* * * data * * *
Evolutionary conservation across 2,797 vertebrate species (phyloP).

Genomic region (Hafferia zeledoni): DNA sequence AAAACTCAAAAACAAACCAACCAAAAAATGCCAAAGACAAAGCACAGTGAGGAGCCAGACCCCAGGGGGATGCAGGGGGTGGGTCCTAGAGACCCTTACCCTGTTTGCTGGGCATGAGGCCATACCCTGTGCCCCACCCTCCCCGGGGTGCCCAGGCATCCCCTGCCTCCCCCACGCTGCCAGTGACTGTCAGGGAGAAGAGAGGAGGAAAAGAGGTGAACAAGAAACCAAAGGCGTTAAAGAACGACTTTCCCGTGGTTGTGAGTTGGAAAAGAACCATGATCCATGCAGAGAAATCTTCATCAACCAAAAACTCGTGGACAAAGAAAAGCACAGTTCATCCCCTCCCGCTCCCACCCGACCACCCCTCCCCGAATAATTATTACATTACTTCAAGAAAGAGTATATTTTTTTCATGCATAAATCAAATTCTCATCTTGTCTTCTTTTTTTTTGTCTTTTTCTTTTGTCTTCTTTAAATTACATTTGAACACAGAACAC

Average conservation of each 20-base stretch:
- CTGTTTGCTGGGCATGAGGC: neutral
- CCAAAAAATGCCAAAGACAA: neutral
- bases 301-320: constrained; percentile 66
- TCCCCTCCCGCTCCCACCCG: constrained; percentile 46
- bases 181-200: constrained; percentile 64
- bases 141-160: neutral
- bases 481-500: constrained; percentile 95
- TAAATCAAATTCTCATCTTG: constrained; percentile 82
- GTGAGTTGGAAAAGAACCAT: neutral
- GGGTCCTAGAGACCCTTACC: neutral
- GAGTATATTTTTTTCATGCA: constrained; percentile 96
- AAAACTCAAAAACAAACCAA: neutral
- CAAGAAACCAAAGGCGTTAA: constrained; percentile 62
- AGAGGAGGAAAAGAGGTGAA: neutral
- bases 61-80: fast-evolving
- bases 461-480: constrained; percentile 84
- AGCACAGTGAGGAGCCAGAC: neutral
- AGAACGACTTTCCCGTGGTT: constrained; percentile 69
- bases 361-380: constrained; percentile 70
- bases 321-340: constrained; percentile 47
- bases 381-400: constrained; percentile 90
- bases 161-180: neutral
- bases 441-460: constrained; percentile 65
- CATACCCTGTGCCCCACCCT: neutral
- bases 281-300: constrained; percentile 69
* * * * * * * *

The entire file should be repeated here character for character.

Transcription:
Evolutionary conservation across 2,797 vertebrate species (phyloP).

Genomic region (Hafferia zeledoni): DNA sequence AAAACTCAAAAACAAACCAACCAAAAAATGCCAAAGACAAAGCACAGTGAGGAGCCAGACCCCAGGGGGATGCAGGGGGTGGGTCCTAGAGACCCTTACCCTGTTTGCTGGGCATGAGGCCATACCCTGTGCCCCACCCTCCCCGGGGTGCCCAGGCATCCCCTGCCTCCCCCACGCTGCCAGTGACTGTCAGGGAGAAGAGAGGAGGAAAAGAGGTGAACAAGAAACCAAAGGCGTTAAAGAACGACTTTCCCGTGGTTGTGAGTTGGAAAAGAACCATGATCCATGCAGAGAAATCTTCATCAACCAAAAACTCGTGGACAAAGAAAAGCACAGTTCATCCCCTCCCGCTCCCACCCGACCACCCCTCCCCGAATAATTATTACATTACTTCAAGAAAGAGTATATTTTTTTCATGCATAAATCAAATTCTCATCTTGTCTTCTTTTTTTTTGTCTTTTTCTTTTGTCTTCTTTAAATTACATTTGAACACAGAACAC

Average conservation of each 20-base stretch:
- CTGTTTGCTGGGCATGAGGC: neutral
- CCAAAAAATGCCAAAGACAA: neutral
- bases 301-320: constrained; percentile 66
- TCCCCTCCCGCTCCCACCCG: constrained; percentile 46
- bases 181-200: constrained; percentile 64
- bases 141-160: neutral
- bases 481-500: constrained; percentile 95
- TAAATCAAATTCTCATCTTG: constrained; percentile 82
- GTGAGTTGGAAAAGAACCAT: neutral
- GGGTCCTAGAGACCCTTACC: neutral
- GAGTATATTTTTTTCATGCA: constrained; percentile 96
- AAAACTCAAAAACAAACCAA: neutral
- CAAGAAACCAAAGGCGTTAA: constrained; percentile 62
- AGAGGAGGAAAAGAGGTGAA: neutral
- bases 61-80: fast-evolving
- bases 461-480: constrained; percentile 84
- AGCACAGTGAGGAGCCAGAC: neutral
- AGAACGACTTTCCCGTGGTT: constrained; percentile 69
- bases 361-380: constrained; percentile 70
- bases 321-340: constrained; percentile 47
- bases 381-400: constrained; percentile 90
- bases 161-180: neutral
- bases 441-460: constrained; percentile 65
- CATACCCTGTGCCCCACCCT: neutral
- bases 281-300: constrained; percentile 69